Walk: St Martin’s, Isles of Scilly
Set sail across the Atlantic Ocean to the tiny St Martin’s, where a six-mile walk around the island culminates at one of Britain’s most picturesque vineyards.
Journey from the British mainland to the Isles of Scilly, a tiny archipelago 28 miles off the coast of Cornwall, and you feel as though you’re arriving in another world.
These five inhabited islands are small patchworks of subtropical gardens and white-sand beaches in the midst of the ocean. On one, tiny St Martin’s, you will find the smallest and most south-westerly vineyard in Britain busy growing grapes, which flourish in the subtropical climate and frost-free winters.
How to get to St Martin's
To sample Scilly’s finest vintages, first you have to journey to the car-free island of St Martin’s, population 120. Catch the Scillonian ferry from Penzance on Cornwall’s coast or hop on a tiny prop plane to reach St Mary’s, the largest island in the archipelago.
From here, a brightly painted passenger boat will spirit you across to St Martin’s, where you can walk off the boat and on to a sandy path that looks over the azure water of the bay. Just along the flower-lined lane is the vineyard, its neat lines of vines overlooking the dunes of Par Beach, perhaps the most idyllic spot in Britain to raise a glass and toast the view.
St Martin's walk
5.7 miles/9.2km | 2–3 hours | easy
1. Rocky road
Before you try a Scilly-grown wine, head east along the coast path – it’s a six-mile stroll around the island. Walk anti-clockwise to reach Brandy Point, with views across to the Eastern Isles, uninhabited except for a clan of grey seals. The path gets rockier as it loops from here around St Martin’s Head, where there’s a red-and-white-striped Day Mark that has stood watch for 300 years.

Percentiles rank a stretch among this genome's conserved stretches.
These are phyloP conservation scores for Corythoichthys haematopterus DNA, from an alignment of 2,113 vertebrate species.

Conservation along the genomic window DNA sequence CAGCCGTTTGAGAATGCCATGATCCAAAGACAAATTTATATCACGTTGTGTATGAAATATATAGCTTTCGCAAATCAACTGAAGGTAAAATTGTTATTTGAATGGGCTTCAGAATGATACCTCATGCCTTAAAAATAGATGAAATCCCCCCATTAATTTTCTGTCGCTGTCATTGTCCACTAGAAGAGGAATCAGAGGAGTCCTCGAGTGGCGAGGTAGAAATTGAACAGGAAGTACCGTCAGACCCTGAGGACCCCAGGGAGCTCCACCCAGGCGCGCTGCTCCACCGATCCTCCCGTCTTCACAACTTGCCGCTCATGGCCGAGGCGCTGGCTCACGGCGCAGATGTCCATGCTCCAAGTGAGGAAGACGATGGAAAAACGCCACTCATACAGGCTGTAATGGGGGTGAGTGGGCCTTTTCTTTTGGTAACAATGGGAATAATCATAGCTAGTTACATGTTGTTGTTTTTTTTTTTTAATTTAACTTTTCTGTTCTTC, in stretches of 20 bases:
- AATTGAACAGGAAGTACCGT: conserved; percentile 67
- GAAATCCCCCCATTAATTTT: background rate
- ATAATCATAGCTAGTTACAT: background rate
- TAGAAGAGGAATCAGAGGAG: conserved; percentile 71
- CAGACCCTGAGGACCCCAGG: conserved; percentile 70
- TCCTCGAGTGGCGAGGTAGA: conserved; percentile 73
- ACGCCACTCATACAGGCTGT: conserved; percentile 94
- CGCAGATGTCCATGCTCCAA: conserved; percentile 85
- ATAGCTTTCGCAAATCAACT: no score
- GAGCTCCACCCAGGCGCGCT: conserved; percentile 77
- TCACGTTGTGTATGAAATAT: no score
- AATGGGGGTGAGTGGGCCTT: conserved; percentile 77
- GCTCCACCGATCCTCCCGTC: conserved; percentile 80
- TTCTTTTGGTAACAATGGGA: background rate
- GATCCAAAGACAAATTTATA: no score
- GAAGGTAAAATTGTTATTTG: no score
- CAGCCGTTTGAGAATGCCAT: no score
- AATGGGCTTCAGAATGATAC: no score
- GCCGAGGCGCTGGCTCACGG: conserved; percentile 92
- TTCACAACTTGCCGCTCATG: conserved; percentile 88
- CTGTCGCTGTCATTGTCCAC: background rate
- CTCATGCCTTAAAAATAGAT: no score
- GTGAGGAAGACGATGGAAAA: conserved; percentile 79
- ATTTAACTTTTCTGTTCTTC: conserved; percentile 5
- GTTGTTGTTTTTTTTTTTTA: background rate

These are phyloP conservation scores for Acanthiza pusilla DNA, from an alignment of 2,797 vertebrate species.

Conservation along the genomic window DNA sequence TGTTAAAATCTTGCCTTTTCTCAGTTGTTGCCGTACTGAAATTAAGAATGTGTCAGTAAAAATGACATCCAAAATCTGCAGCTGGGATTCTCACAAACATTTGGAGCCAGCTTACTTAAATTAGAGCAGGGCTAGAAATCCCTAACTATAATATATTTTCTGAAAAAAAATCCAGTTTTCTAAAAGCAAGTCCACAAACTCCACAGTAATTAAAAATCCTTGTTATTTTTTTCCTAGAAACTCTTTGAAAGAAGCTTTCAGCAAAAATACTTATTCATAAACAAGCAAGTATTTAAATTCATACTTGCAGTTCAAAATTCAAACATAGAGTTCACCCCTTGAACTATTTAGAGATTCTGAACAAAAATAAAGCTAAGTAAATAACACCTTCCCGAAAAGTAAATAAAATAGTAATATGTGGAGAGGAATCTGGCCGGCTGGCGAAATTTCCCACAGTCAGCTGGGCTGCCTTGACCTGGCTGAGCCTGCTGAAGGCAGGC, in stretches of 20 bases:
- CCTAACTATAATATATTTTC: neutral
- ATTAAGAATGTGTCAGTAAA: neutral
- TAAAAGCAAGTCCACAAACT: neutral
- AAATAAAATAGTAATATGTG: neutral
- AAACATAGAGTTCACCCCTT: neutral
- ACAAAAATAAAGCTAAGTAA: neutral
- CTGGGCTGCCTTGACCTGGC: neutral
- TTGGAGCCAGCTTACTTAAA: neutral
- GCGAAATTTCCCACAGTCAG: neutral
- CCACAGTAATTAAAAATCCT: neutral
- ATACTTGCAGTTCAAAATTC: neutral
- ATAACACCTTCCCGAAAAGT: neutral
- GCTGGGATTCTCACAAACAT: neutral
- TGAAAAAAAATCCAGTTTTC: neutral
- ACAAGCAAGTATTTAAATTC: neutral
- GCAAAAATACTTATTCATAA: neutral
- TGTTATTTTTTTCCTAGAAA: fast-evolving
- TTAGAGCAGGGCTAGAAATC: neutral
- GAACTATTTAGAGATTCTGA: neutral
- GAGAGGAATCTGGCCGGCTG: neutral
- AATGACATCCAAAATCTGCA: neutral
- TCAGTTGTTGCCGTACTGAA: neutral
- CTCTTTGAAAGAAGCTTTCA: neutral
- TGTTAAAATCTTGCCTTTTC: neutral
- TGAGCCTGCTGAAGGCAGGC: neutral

2. Quick dip
Continue along the heather-lined coast path to the west to reach tiny Bread and Cheese Cove, the perfect spot for a picnic, and the sandy stretch of Great Bay, with temptingly turquoise water to swim in.
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3. Drink in the views
Beyond is White Island – if you have time you can explore it, but beware, the stony tidal bar that connects it to St Martin’s disappears at high tide. The coast path then passes the quay and the wonderful Seven Stones Inn, where you can lunch on fresh-caught seafood before wandering back to the vineyard.
Visiting St Martin's Vineyard on the Isles of Scilly
At St Martin’s Vineyard, just a hectare of land is studded with vines grown on traditional post-and-wire rows that slope down to the sea. Orion and Seyval blanc grapes, hardy varieties that perform well in the UK’s chilly winters, are ready for harvesting in September.
You can take a self-guided tour around the winery, or join a guided tasting to try four of the vintners’ favourite tipples. Tours are run to match the island’s boat timetable; once you’ve raised a glass, catch a lift back to St Mary’s and watch the bright vines recede on to the horizon as you sail back across the sea.
St Martin's map
Sian Lewis is an award-winning outdoors and travel writer and blogger who focuses on sharing beginner-friendly adventures in the wildest corners of Britain.